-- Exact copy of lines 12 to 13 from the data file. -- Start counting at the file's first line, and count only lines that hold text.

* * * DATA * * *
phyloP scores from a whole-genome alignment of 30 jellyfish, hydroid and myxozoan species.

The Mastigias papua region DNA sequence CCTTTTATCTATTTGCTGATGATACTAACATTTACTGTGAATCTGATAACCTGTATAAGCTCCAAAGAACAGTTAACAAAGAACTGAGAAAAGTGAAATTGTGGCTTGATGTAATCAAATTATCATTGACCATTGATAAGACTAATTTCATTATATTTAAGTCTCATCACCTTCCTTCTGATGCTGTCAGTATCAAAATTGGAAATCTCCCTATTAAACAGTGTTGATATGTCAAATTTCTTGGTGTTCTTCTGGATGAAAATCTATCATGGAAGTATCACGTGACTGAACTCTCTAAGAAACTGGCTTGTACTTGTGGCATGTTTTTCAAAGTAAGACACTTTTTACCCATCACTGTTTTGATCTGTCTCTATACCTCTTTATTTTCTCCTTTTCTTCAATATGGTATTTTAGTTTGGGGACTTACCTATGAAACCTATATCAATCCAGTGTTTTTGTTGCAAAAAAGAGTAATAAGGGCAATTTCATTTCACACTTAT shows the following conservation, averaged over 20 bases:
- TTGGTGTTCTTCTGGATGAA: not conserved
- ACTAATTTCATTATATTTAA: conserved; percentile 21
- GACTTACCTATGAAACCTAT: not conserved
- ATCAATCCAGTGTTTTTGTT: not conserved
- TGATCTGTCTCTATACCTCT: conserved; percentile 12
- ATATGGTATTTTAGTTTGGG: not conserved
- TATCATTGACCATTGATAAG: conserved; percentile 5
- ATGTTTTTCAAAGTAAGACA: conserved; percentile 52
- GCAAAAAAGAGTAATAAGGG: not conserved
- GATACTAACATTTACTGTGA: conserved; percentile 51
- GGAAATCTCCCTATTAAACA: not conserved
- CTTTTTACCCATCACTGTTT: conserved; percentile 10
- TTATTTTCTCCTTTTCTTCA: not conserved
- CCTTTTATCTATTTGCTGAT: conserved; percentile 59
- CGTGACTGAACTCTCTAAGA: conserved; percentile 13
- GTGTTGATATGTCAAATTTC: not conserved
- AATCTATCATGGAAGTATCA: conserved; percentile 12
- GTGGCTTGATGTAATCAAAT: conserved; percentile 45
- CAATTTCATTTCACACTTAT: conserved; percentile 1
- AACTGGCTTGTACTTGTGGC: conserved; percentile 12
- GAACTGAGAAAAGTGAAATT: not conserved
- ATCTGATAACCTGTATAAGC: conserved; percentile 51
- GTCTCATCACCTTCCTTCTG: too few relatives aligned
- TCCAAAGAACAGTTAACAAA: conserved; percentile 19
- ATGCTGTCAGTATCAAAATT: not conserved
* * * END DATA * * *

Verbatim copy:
- GATACTAACATTTACTGTGA: conserved; percentile 51
- GGAAATCTCCCTATTAAACA: not conserved